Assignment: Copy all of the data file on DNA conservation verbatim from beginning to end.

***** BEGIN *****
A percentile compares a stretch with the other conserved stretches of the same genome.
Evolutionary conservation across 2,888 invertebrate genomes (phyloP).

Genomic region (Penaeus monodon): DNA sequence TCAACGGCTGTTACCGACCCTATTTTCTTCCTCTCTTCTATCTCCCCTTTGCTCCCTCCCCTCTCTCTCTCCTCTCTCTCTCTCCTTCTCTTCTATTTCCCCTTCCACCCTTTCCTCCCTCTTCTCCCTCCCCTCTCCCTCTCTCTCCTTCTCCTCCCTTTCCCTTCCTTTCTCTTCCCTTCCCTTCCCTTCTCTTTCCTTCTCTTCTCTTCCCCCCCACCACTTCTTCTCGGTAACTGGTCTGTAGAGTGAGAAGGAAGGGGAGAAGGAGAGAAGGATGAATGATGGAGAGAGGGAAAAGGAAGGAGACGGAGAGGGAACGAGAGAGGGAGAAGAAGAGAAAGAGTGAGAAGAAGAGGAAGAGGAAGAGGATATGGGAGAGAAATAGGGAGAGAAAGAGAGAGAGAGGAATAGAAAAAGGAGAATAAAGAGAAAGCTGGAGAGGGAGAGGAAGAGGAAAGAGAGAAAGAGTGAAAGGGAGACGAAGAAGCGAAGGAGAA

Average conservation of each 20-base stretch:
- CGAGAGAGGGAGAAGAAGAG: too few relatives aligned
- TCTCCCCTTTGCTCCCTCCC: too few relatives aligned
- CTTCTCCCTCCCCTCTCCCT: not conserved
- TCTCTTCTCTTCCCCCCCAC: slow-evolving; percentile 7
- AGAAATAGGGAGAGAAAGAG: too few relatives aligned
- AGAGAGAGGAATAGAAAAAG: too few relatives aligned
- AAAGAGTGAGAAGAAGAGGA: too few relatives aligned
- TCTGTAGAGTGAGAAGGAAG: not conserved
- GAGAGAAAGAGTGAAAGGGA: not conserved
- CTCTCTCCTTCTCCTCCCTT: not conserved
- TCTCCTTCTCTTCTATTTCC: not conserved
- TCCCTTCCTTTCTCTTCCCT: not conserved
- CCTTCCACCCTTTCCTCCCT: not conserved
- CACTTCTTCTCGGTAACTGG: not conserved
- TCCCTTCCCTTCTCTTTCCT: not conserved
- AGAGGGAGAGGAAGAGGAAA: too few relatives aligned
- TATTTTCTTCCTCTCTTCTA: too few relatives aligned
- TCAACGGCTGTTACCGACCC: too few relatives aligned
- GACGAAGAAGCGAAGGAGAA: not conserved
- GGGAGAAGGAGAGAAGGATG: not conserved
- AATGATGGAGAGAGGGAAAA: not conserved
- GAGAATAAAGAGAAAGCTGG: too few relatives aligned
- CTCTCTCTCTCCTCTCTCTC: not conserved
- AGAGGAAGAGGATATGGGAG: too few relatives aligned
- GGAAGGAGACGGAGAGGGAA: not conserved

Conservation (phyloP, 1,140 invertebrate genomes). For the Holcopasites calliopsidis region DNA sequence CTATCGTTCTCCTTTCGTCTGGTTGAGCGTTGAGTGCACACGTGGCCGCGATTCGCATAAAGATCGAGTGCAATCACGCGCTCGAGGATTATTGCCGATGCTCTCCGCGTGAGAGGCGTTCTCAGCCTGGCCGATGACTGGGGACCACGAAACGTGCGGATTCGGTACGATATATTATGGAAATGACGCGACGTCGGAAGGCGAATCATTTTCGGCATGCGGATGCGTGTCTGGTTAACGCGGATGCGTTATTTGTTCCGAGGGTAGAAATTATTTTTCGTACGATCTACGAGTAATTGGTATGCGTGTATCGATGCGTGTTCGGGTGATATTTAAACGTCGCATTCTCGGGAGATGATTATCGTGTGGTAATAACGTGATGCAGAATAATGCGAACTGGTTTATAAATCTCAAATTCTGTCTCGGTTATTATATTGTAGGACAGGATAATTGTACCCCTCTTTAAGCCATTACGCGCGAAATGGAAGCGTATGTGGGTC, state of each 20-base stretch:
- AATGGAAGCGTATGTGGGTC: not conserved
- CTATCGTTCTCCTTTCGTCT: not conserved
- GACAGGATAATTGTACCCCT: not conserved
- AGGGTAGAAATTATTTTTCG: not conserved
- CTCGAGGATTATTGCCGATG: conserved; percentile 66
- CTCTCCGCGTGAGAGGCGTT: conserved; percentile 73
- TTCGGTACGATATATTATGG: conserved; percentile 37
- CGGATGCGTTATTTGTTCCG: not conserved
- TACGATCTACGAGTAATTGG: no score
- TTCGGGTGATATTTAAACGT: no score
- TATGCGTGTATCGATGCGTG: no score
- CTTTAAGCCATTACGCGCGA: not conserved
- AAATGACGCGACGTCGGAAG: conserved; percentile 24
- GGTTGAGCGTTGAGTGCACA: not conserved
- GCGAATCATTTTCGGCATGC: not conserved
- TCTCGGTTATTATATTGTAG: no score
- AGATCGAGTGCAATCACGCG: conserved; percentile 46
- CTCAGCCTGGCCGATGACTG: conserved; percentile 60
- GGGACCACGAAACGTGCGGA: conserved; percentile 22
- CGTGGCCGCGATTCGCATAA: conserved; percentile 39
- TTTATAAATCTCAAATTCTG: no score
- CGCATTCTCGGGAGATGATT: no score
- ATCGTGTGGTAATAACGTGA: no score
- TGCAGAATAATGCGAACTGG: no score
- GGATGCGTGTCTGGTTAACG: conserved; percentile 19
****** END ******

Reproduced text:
A percentile compares a stretch with the other conserved stretches of the same genome.
Evolutionary conservation across 2,888 invertebrate genomes (phyloP).

Genomic region (Penaeus monodon): DNA sequence TCAACGGCTGTTACCGACCCTATTTTCTTCCTCTCTTCTATCTCCCCTTTGCTCCCTCCCCTCTCTCTCTCCTCTCTCTCTCTCCTTCTCTTCTATTTCCCCTTCCACCCTTTCCTCCCTCTTCTCCCTCCCCTCTCCCTCTCTCTCCTTCTCCTCCCTTTCCCTTCCTTTCTCTTCCCTTCCCTTCCCTTCTCTTTCCTTCTCTTCTCTTCCCCCCCACCACTTCTTCTCGGTAACTGGTCTGTAGAGTGAGAAGGAAGGGGAGAAGGAGAGAAGGATGAATGATGGAGAGAGGGAAAAGGAAGGAGACGGAGAGGGAACGAGAGAGGGAGAAGAAGAGAAAGAGTGAGAAGAAGAGGAAGAGGAAGAGGATATGGGAGAGAAATAGGGAGAGAAAGAGAGAGAGAGGAATAGAAAAAGGAGAATAAAGAGAAAGCTGGAGAGGGAGAGGAAGAGGAAAGAGAGAAAGAGTGAAAGGGAGACGAAGAAGCGAAGGAGAA

Average conservation of each 20-base stretch:
- CGAGAGAGGGAGAAGAAGAG: too few relatives aligned
- TCTCCCCTTTGCTCCCTCCC: too few relatives aligned
- CTTCTCCCTCCCCTCTCCCT: not conserved
- TCTCTTCTCTTCCCCCCCAC: slow-evolving; percentile 7
- AGAAATAGGGAGAGAAAGAG: too few relatives aligned
- AGAGAGAGGAATAGAAAAAG: too few relatives aligned
- AAAGAGTGAGAAGAAGAGGA: too few relatives aligned
- TCTGTAGAGTGAGAAGGAAG: not conserved
- GAGAGAAAGAGTGAAAGGGA: not conserved
- CTCTCTCCTTCTCCTCCCTT: not conserved
- TCTCCTTCTCTTCTATTTCC: not conserved
- TCCCTTCCTTTCTCTTCCCT: not conserved
- CCTTCCACCCTTTCCTCCCT: not conserved
- CACTTCTTCTCGGTAACTGG: not conserved
- TCCCTTCCCTTCTCTTTCCT: not conserved
- AGAGGGAGAGGAAGAGGAAA: too few relatives aligned
- TATTTTCTTCCTCTCTTCTA: too few relatives aligned
- TCAACGGCTGTTACCGACCC: too few relatives aligned
- GACGAAGAAGCGAAGGAGAA: not conserved
- GGGAGAAGGAGAGAAGGATG: not conserved
- AATGATGGAGAGAGGGAAAA: not conserved
- GAGAATAAAGAGAAAGCTGG: too few relatives aligned
- CTCTCTCTCTCCTCTCTCTC: not conserved
- AGAGGAAGAGGATATGGGAG: too few relatives aligned
- GGAAGGAGACGGAGAGGGAA: not conserved

Conservation (phyloP, 1,140 invertebrate genomes). For the Holcopasites calliopsidis region DNA sequence CTATCGTTCTCCTTTCGTCTGGTTGAGCGTTGAGTGCACACGTGGCCGCGATTCGCATAAAGATCGAGTGCAATCACGCGCTCGAGGATTATTGCCGATGCTCTCCGCGTGAGAGGCGTTCTCAGCCTGGCCGATGACTGGGGACCACGAAACGTGCGGATTCGGTACGATATATTATGGAAATGACGCGACGTCGGAAGGCGAATCATTTTCGGCATGCGGATGCGTGTCTGGTTAACGCGGATGCGTTATTTGTTCCGAGGGTAGAAATTATTTTTCGTACGATCTACGAGTAATTGGTATGCGTGTATCGATGCGTGTTCGGGTGATATTTAAACGTCGCATTCTCGGGAGATGATTATCGTGTGGTAATAACGTGATGCAGAATAATGCGAACTGGTTTATAAATCTCAAATTCTGTCTCGGTTATTATATTGTAGGACAGGATAATTGTACCCCTCTTTAAGCCATTACGCGCGAAATGGAAGCGTATGTGGGTC, state of each 20-base stretch:
- AATGGAAGCGTATGTGGGTC: not conserved
- CTATCGTTCTCCTTTCGTCT: not conserved
- GACAGGATAATTGTACCCCT: not conserved
- AGGGTAGAAATTATTTTTCG: not conserved
- CTCGAGGATTATTGCCGATG: conserved; percentile 66
- CTCTCCGCGTGAGAGGCGTT: conserved; percentile 73
- TTCGGTACGATATATTATGG: conserved; percentile 37
- CGGATGCGTTATTTGTTCCG: not conserved
- TACGATCTACGAGTAATTGG: no score
- TTCGGGTGATATTTAAACGT: no score
- TATGCGTGTATCGATGCGTG: no score
- CTTTAAGCCATTACGCGCGA: not conserved
- AAATGACGCGACGTCGGAAG: conserved; percentile 24
- GGTTGAGCGTTGAGTGCACA: not conserved
- GCGAATCATTTTCGGCATGC: not conserved
- TCTCGGTTATTATATTGTAG: no score
- AGATCGAGTGCAATCACGCG: conserved; percentile 46
- CTCAGCCTGGCCGATGACTG: conserved; percentile 60
- GGGACCACGAAACGTGCGGA: conserved; percentile 22
- CGTGGCCGCGATTCGCATAA: conserved; percentile 39
- TTTATAAATCTCAAATTCTG: no score
- CGCATTCTCGGGAGATGATT: no score
- ATCGTGTGGTAATAACGTGA: no score
- TGCAGAATAATGCGAACTGG: no score
- GGATGCGTGTCTGGTTAACG: conserved; percentile 19